I'm writing a reporting package which uses Microsoft Access and Microsoft Excel to gather and chart data collected from a set of custom SharePoint lists. I have some VBA code which does some calculations on all of the list items before the reports are generated to ensure that the data is the most up-to-date that it can be.
The VBA code lives in Access. It basically does a lookup on each row in one of my lists and sets values in another list. The business rules for this update had enough conditions on it that I couldn't implement it in one complex Update statement, thus the looping.
I also discovered that you can very easily add a progress bar to the Access status bar by calling "SysCmd acSysCmdInitMeter, 'message', maximum value" to initialize it, and "SysCmd acSysCmdUpdateMeter, currentValue" to increment the counter. (To reset the status bar when I'm done, I call "SysCmd acSysCmdRemoveMeter".) So I added this bit of functionality to the VBA code as a bonus for my users to give them some feedback. After all, some of the lists I'm working with have a few thousand items in them (don't get me started about best practices stating that 2000 items is the workable maximum—I've already fought that battle and lost!) and it can take some time for the VBA code to complete.
Well wouldn't you know it, but the update code continually ran, and the thread blocked on the SQL command, so the progress bar just sat there, no progressing. Furthermore, the whole UI appeared to be locked up while the update was running. I couldn't even pause execution of the VBA code because the IDE wouldn't recognize my mouse clicks on the pause button.
And then I remembered something from my old VB6 days: the DoEvents method.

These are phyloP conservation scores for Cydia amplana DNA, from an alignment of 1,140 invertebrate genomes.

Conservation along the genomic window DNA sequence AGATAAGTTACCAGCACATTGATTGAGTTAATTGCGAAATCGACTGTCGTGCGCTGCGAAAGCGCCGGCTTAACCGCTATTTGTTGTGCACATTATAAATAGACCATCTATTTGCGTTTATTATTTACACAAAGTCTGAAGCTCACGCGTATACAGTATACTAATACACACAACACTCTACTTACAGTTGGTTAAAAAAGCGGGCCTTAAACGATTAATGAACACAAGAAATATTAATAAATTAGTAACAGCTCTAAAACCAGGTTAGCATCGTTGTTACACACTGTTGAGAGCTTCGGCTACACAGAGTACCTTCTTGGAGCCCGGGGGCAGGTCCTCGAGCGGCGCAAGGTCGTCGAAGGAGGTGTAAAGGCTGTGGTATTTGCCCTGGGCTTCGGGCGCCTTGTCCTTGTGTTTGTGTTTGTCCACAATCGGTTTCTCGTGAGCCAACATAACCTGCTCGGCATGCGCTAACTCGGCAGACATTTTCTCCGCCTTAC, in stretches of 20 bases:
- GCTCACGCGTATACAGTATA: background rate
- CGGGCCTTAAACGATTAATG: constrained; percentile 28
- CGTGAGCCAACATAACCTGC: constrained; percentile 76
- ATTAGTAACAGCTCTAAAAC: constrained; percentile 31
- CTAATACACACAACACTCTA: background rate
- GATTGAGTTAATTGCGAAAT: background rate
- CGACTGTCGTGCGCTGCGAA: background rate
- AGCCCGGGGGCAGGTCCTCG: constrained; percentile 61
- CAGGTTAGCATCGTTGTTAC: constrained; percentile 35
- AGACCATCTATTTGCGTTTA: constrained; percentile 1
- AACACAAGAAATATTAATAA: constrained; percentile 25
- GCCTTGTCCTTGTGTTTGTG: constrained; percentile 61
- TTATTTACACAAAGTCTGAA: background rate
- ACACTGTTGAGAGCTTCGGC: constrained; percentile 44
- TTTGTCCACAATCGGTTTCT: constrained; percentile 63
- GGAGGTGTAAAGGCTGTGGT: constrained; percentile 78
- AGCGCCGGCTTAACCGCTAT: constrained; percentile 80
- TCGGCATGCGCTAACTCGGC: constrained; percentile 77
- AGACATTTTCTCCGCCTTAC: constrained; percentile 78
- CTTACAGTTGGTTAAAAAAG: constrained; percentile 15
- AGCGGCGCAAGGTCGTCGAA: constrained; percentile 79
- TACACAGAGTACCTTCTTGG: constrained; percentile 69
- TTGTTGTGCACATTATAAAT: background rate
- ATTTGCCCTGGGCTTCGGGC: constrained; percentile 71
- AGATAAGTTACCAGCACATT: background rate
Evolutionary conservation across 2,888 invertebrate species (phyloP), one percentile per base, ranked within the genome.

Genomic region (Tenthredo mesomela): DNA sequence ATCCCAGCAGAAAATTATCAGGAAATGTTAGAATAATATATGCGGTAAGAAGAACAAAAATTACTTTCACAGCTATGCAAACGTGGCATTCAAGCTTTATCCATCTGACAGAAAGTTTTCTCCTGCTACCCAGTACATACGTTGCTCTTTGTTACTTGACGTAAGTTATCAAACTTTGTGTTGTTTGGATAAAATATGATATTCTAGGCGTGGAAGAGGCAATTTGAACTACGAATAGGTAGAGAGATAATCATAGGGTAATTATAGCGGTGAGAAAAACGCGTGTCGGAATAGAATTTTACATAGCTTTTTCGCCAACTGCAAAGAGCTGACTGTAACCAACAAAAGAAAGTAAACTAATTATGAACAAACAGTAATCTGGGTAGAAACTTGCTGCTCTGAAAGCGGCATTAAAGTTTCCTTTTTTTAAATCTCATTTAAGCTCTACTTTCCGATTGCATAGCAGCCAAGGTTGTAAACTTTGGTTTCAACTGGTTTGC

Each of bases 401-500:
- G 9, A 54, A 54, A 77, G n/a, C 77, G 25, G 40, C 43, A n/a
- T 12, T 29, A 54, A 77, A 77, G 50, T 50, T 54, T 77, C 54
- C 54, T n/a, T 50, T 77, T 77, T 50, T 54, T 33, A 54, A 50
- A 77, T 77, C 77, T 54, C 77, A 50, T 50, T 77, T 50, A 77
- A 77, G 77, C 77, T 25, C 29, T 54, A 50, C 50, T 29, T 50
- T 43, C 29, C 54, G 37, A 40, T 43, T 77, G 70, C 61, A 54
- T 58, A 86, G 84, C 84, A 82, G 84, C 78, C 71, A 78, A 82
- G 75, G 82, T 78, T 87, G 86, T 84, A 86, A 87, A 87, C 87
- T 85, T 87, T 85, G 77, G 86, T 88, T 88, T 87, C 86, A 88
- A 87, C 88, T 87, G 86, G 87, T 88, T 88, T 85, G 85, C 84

The DoEvents method relinquishes control of the processor by the VBA engine to allow other processes to do things. Or more accurately in my case, other threads. It was more important to call it when a background thread was doing heavy processing and you wanted to allow the UI thread a chance to handle the mouse clicks, keyboard presses, and other events which had queued up since the last time it got a time slice from the operating system.
I remembered one main warning about using it, though:
- You don't want to call it too often, since an expensive context switch most likely would take place
So I decided to see if it worked in VBA by adding this block of code:
If currentRow Mod 10 = 0 Then
In this block of code, currentRow is an integer which gets incremented each time through the loop. It is the variable that I pass to the method which updates the progress bar. You can see that I don't call DoEvents each time through the loop—I want the main processing code to actually finish in a reasonable amount of time, after all!
The IDE didn't complain about the method call, so it at least recognized it as valid VBA code. So far, so good. But will it accomplish what I want it to?
The short answer: YES!
So now, in the latest version of the code, the DoEvents method is called every 10 rows. This allows the UI to get refreshed, so I can now pause execution and scroll through the source code (albeit in bursts).
But more importantly, the progress bar now shows progress as the code runs!